Regular-article-logo Thursday, 21 September 2023

Bengal budget thrust on poll battlegrounds

Welfare schemes worth over Rs 4,000 crore for SCs and STs

Pranesh Sarkar Calcutta Published 10.02.20, 09:46 PM
Amit Mitra and Mamata Banerjee after the budget was presented

Amit Mitra and Mamata Banerjee after the budget was presented Picture by Gautam Bose

Bengal finance minister Amit Mitra announced a slew of welfare schemes worth around Rs 4,000 crore for Scheduled Castes and Scheduled Tribes in the state budget on Monday, reflecting the Mamata Banerjee government’s thrust on reclaiming ground lost to the BJP in the general election last year.

In the 2020-21 budget ahead of the summer Assembly elections next year, the pension, social security and loan schemes announced by Mitra are targeted at the battleground districts in western and northern Bengal.


The principal target group of Scheduled Castes and Scheduled Tribes is largely in north Bengal and Jungle Mahal, where the Trinamul Congress performed poorly in the Lok Sabha elections in 2019.

In the seven Lok Sabha seats in Jungle Mahal in 2019, Trinamul won two and the BJP five. In 2014, Trinamul had won all seven. In the eight Lok Sabha seats in north Bengal in 2019, Trinamul won none and the BJP seven. In 2014, Trinamul had won four there and the BJP one.

Two pension schemes have been proposed for those aged above 60 — Bandhu Prakalpa for Scheduled Caste beneficiaries and Jai Johar Prakalpa for Scheduled Tribe beneficiaries. A cumulative amount of Rs 3,000 crore has been earmarked for the two schemes.

“The pension schemes will benefit about 25 lakh people. With this, the state government will extend support to cent per cent persons over 60 of SCs and STs who are not covered by any other pension scheme,” said Mitra.

Two other schemes — Karma Sathi Prakalpa for unemployed youths and Bina Mulya Samajik Suraksha for workers of the unorganised sector — have been proposed with a total allocation of Rs 1,000 crore.

The state government will shoulder the entire burden of the social security scheme for workers in the unorganised sector. Till now, the state used to give Rs 30 a month and the workers had to shell out Rs 25 a month.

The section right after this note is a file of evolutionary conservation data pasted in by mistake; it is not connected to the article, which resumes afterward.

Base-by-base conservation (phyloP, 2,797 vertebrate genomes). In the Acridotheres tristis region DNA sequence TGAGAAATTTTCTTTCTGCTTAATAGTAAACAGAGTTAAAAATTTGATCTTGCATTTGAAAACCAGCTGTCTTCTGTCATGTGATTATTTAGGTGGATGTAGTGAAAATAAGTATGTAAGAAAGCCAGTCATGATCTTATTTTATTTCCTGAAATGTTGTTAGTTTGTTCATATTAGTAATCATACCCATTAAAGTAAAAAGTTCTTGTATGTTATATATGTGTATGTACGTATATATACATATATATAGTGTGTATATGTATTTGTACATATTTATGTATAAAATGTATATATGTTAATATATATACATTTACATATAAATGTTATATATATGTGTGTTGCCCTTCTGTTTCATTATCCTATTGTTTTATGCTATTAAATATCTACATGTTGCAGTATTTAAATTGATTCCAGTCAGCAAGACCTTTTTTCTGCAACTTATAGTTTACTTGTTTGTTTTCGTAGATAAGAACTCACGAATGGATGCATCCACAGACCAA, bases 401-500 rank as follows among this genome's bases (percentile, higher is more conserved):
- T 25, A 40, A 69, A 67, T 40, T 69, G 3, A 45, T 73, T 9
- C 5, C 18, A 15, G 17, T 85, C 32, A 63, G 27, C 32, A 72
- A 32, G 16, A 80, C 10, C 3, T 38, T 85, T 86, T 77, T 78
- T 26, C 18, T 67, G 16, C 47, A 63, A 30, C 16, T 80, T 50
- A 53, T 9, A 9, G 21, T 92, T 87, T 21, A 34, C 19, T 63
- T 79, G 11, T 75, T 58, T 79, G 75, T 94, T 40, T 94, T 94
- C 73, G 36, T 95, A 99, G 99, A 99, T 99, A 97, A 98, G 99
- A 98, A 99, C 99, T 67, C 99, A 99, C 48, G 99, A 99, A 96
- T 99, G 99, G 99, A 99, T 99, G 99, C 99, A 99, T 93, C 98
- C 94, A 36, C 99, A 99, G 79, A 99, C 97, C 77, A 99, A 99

Soft loans of Rs 2 lakh will be given to 1 lakh unemployed youths every year for three years, under a scheme called Karma Sathi Prakalpa.

The schemes have been targeted at the backward classes as the majority of the workers in the unorganised sector are from these sections, sources in the government said.

In a move being described as “AAP-like”, Mitra announced a scheme called Hasir Alo, under which no electricity tariff would be levied on poor domestic consumers whose quarterly electricity consumption is less than 75 units. Setting aside Rs 200 crore for the scheme, Mitra said 35 lakh families would be the direct beneficiaries.

Chief minister Mamata Banerjee tweeted in the evening: “We have presented a people’s budget without having to sell any of the state PSUs. Simultaneously, we’ve spread smiles across communities. The Centre can, for a change, help make these smiles broader by working with the states. We’ll let the people decide which budget is better.”

After the budget speech, a senior cabinet colleague privately described the finance minister as “Kolpotoru Mitra”, referring to the mythical wish-fulfilling tree.

Some others cautioned that the real test would lie in the delivery of the welfare schemes. Delivery is a double-edged weapon: if it is done well, it can reap dividends but if mismanaged, it can be a source of corruption and alienate voters.

In the run-up to the Lok Sabha elections, Trinamul was hobbled by allegations that local leaders had been demanding “cut-money” for ensuring the smooth flow of welfare funds in the last mile.

Several Trinamul leaders conceded on Monday that proper implementation would be vital this time.

“The government has to be extremely cautious in the preparation of the lists of beneficiaries, particularly in the tribal-dominated areas where literacy rates are low,” a minister said. “Similar schemes with noble intentions had backfired in the same areas. Allegations of cut-money and other extortion tactics were levelled against Trinamul leaders. The same mistakes should not be repeated before the Assembly polls,” he added.

Unlike last time, now the Didi Ke Bolo outreach is in place, which offers the beneficiaries an avenue to complain if they are subjected to demands for bribes.

The BJP ridiculed the apparent attempt by the budget to win back the voters.

“Having done precious little for the uplift of the poor and marginalised masses in all these years in power, the Mamata Banerjee government is trying to bribe the underprivileged in a desperate bid to win back their support. But it is too little, too late,” BJP state chief Dilip Ghosh said on Monday.

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